What has this got to do with my writing? It reminds me of why I write what I do - quite serious romances. Stories of people facing very real and difficult circumstances in a world which isn't always right or just, where complexities make shades of grey instead of an easy black and white.
Yes, I enjoy a light romantic fantasy - there's nothing wrong with a bit of escapism! But the stories I'm moved to write aren't light or fantasy. I have to acknowledge, somehow make sense of, the real world out there. To write my belief that the emotions that join us, keep us going through dark days and times, are the strongest, most human aspects of us, giving both courage and the possibility of healing.

Only a few of my stories have world events as backdrops or part of the plots, but even in the 'Darkness' trilogy, set in an outback Australian town, dealing with local events, there's still I think a sense of the town and those events in a broader context and history. At least in my mind, anyway! My outlined 'Shadows' trilogy has a more extensive international context, with part of the action occuring against the backdrop of Central Asian struggles. I did think for a while about making up a fictional country, but I decided that I couldn't do that; that I had to go with the fictional story in a more real context. Which of course means that, in order to do justice to the issues, even in a romance book, I need to do more research.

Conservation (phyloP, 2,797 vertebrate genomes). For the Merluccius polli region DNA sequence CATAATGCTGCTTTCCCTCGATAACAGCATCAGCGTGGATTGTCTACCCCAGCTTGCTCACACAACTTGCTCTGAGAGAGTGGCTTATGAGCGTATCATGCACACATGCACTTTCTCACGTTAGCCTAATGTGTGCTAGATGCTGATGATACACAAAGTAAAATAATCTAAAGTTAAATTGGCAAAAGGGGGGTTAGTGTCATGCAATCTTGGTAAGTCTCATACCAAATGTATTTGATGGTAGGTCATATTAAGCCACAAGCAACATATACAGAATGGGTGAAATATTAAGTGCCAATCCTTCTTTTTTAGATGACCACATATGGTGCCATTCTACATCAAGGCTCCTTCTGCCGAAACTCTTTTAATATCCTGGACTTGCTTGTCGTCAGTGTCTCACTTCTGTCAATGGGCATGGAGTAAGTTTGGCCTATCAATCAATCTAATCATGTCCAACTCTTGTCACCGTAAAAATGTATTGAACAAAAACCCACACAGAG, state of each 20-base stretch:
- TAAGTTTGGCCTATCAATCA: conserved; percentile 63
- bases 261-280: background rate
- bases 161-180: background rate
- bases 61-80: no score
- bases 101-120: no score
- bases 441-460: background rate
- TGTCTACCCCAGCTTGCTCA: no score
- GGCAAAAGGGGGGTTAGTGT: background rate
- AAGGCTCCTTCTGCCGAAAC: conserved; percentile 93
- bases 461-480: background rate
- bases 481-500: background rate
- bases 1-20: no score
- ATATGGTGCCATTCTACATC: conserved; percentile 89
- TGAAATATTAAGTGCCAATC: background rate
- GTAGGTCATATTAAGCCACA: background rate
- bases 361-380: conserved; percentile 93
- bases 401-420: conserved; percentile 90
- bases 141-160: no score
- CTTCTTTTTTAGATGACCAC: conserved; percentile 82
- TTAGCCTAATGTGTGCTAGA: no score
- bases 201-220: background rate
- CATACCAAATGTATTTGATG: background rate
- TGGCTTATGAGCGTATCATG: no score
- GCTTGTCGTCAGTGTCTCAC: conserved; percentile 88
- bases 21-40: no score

The second part of 'Answered by Fire' is on tomorrow night; I'll be watching it. It deals with the time after the results of the vote are announced, and the impact on the police officers forced to abandon their post, and the people they'd come to care about, in the violence that follows.

(And please, don't anybody from any of the lucky countries try to tell me that they were 'too busy' to vote in their own elections. It's not an excuse I have much patience for. In some places, people die for the chance of voting; so, as far as I'm concerned, for those who can, voting is a sacred responsibility.) (Here endeth my political comment.)

Friday, May 19, 2006

Recent reading

Yesterday's post reminded me that I've read a few books recently while on sick leave. The following comments are not by any stretch of the imagination intended as proper reviews - I didn't read them to review, and my mind was pretty distracted by other things, anyway, so they didn't get 100% attention!